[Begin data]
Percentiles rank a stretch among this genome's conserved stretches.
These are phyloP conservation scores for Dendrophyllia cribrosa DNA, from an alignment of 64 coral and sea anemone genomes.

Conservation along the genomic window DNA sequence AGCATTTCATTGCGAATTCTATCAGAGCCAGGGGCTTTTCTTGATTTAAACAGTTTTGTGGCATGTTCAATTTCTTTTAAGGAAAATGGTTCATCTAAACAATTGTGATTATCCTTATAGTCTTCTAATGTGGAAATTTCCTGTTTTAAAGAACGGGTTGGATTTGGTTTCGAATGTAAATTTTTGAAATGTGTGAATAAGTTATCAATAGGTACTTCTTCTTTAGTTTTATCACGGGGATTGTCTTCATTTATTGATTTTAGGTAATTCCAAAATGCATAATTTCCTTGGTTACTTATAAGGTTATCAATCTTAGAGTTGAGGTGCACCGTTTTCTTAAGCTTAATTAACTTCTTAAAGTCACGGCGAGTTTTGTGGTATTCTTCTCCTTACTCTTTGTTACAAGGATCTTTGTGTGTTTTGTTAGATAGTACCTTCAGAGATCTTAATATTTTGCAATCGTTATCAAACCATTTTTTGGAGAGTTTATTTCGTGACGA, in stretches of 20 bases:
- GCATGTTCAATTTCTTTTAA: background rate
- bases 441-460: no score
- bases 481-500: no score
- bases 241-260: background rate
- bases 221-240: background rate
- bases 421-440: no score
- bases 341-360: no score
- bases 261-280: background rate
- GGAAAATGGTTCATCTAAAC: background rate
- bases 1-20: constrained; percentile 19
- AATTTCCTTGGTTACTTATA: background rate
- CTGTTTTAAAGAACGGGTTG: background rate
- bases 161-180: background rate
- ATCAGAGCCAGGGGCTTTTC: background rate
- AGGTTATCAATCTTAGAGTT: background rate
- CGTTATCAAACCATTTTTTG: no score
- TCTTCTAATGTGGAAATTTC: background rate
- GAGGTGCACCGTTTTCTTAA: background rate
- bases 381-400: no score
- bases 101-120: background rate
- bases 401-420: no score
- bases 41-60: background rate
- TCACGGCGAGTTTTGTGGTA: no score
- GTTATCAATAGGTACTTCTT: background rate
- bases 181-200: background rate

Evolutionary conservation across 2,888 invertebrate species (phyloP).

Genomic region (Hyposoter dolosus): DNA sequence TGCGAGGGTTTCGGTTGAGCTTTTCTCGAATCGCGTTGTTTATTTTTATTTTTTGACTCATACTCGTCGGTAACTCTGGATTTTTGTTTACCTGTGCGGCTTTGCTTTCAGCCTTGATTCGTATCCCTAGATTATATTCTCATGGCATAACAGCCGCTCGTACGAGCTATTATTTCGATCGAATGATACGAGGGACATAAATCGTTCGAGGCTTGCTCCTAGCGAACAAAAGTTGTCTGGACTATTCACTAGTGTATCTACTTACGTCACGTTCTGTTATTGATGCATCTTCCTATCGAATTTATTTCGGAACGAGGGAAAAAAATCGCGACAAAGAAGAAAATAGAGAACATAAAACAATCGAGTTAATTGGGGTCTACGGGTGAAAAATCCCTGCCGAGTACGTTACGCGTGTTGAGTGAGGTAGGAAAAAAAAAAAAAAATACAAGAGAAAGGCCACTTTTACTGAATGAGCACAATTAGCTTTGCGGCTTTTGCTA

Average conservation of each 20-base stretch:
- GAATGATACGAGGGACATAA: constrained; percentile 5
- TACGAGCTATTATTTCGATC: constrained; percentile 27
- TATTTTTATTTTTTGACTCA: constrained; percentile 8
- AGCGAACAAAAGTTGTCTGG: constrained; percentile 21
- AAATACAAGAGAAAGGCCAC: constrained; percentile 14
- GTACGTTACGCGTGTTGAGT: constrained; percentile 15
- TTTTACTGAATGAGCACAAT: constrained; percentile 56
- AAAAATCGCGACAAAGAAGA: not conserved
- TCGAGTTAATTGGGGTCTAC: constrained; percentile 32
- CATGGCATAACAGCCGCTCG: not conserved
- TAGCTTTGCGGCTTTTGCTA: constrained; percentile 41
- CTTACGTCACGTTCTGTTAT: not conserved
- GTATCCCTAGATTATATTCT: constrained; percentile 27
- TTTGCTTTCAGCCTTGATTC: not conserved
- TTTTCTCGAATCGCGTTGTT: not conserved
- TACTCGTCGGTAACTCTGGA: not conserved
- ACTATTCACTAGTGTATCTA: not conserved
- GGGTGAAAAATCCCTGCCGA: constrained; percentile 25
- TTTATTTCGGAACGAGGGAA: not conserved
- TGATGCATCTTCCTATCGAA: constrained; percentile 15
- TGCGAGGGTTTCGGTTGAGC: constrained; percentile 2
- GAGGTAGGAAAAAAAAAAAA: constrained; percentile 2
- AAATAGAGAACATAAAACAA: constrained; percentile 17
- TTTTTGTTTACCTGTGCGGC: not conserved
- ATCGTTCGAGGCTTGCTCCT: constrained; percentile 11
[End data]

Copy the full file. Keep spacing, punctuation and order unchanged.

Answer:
Percentiles rank a stretch among this genome's conserved stretches.
These are phyloP conservation scores for Dendrophyllia cribrosa DNA, from an alignment of 64 coral and sea anemone genomes.

Conservation along the genomic window DNA sequence AGCATTTCATTGCGAATTCTATCAGAGCCAGGGGCTTTTCTTGATTTAAACAGTTTTGTGGCATGTTCAATTTCTTTTAAGGAAAATGGTTCATCTAAACAATTGTGATTATCCTTATAGTCTTCTAATGTGGAAATTTCCTGTTTTAAAGAACGGGTTGGATTTGGTTTCGAATGTAAATTTTTGAAATGTGTGAATAAGTTATCAATAGGTACTTCTTCTTTAGTTTTATCACGGGGATTGTCTTCATTTATTGATTTTAGGTAATTCCAAAATGCATAATTTCCTTGGTTACTTATAAGGTTATCAATCTTAGAGTTGAGGTGCACCGTTTTCTTAAGCTTAATTAACTTCTTAAAGTCACGGCGAGTTTTGTGGTATTCTTCTCCTTACTCTTTGTTACAAGGATCTTTGTGTGTTTTGTTAGATAGTACCTTCAGAGATCTTAATATTTTGCAATCGTTATCAAACCATTTTTTGGAGAGTTTATTTCGTGACGA, in stretches of 20 bases:
- GCATGTTCAATTTCTTTTAA: background rate
- bases 441-460: no score
- bases 481-500: no score
- bases 241-260: background rate
- bases 221-240: background rate
- bases 421-440: no score
- bases 341-360: no score
- bases 261-280: background rate
- GGAAAATGGTTCATCTAAAC: background rate
- bases 1-20: constrained; percentile 19
- AATTTCCTTGGTTACTTATA: background rate
- CTGTTTTAAAGAACGGGTTG: background rate
- bases 161-180: background rate
- ATCAGAGCCAGGGGCTTTTC: background rate
- AGGTTATCAATCTTAGAGTT: background rate
- CGTTATCAAACCATTTTTTG: no score
- TCTTCTAATGTGGAAATTTC: background rate
- GAGGTGCACCGTTTTCTTAA: background rate
- bases 381-400: no score
- bases 101-120: background rate
- bases 401-420: no score
- bases 41-60: background rate
- TCACGGCGAGTTTTGTGGTA: no score
- GTTATCAATAGGTACTTCTT: background rate
- bases 181-200: background rate

Evolutionary conservation across 2,888 invertebrate species (phyloP).

Genomic region (Hyposoter dolosus): DNA sequence TGCGAGGGTTTCGGTTGAGCTTTTCTCGAATCGCGTTGTTTATTTTTATTTTTTGACTCATACTCGTCGGTAACTCTGGATTTTTGTTTACCTGTGCGGCTTTGCTTTCAGCCTTGATTCGTATCCCTAGATTATATTCTCATGGCATAACAGCCGCTCGTACGAGCTATTATTTCGATCGAATGATACGAGGGACATAAATCGTTCGAGGCTTGCTCCTAGCGAACAAAAGTTGTCTGGACTATTCACTAGTGTATCTACTTACGTCACGTTCTGTTATTGATGCATCTTCCTATCGAATTTATTTCGGAACGAGGGAAAAAAATCGCGACAAAGAAGAAAATAGAGAACATAAAACAATCGAGTTAATTGGGGTCTACGGGTGAAAAATCCCTGCCGAGTACGTTACGCGTGTTGAGTGAGGTAGGAAAAAAAAAAAAAAATACAAGAGAAAGGCCACTTTTACTGAATGAGCACAATTAGCTTTGCGGCTTTTGCTA

Average conservation of each 20-base stretch:
- GAATGATACGAGGGACATAA: constrained; percentile 5
- TACGAGCTATTATTTCGATC: constrained; percentile 27
- TATTTTTATTTTTTGACTCA: constrained; percentile 8
- AGCGAACAAAAGTTGTCTGG: constrained; percentile 21
- AAATACAAGAGAAAGGCCAC: constrained; percentile 14
- GTACGTTACGCGTGTTGAGT: constrained; percentile 15
- TTTTACTGAATGAGCACAAT: constrained; percentile 56
- AAAAATCGCGACAAAGAAGA: not conserved
- TCGAGTTAATTGGGGTCTAC: constrained; percentile 32
- CATGGCATAACAGCCGCTCG: not conserved
- TAGCTTTGCGGCTTTTGCTA: constrained; percentile 41
- CTTACGTCACGTTCTGTTAT: not conserved
- GTATCCCTAGATTATATTCT: constrained; percentile 27
- TTTGCTTTCAGCCTTGATTC: not conserved
- TTTTCTCGAATCGCGTTGTT: not conserved
- TACTCGTCGGTAACTCTGGA: not conserved
- ACTATTCACTAGTGTATCTA: not conserved
- GGGTGAAAAATCCCTGCCGA: constrained; percentile 25
- TTTATTTCGGAACGAGGGAA: not conserved
- TGATGCATCTTCCTATCGAA: constrained; percentile 15
- TGCGAGGGTTTCGGTTGAGC: constrained; percentile 2
- GAGGTAGGAAAAAAAAAAAA: constrained; percentile 2
- AAATAGAGAACATAAAACAA: constrained; percentile 17
- TTTTTGTTTACCTGTGCGGC: not conserved
- ATCGTTCGAGGCTTGCTCCT: constrained; percentile 11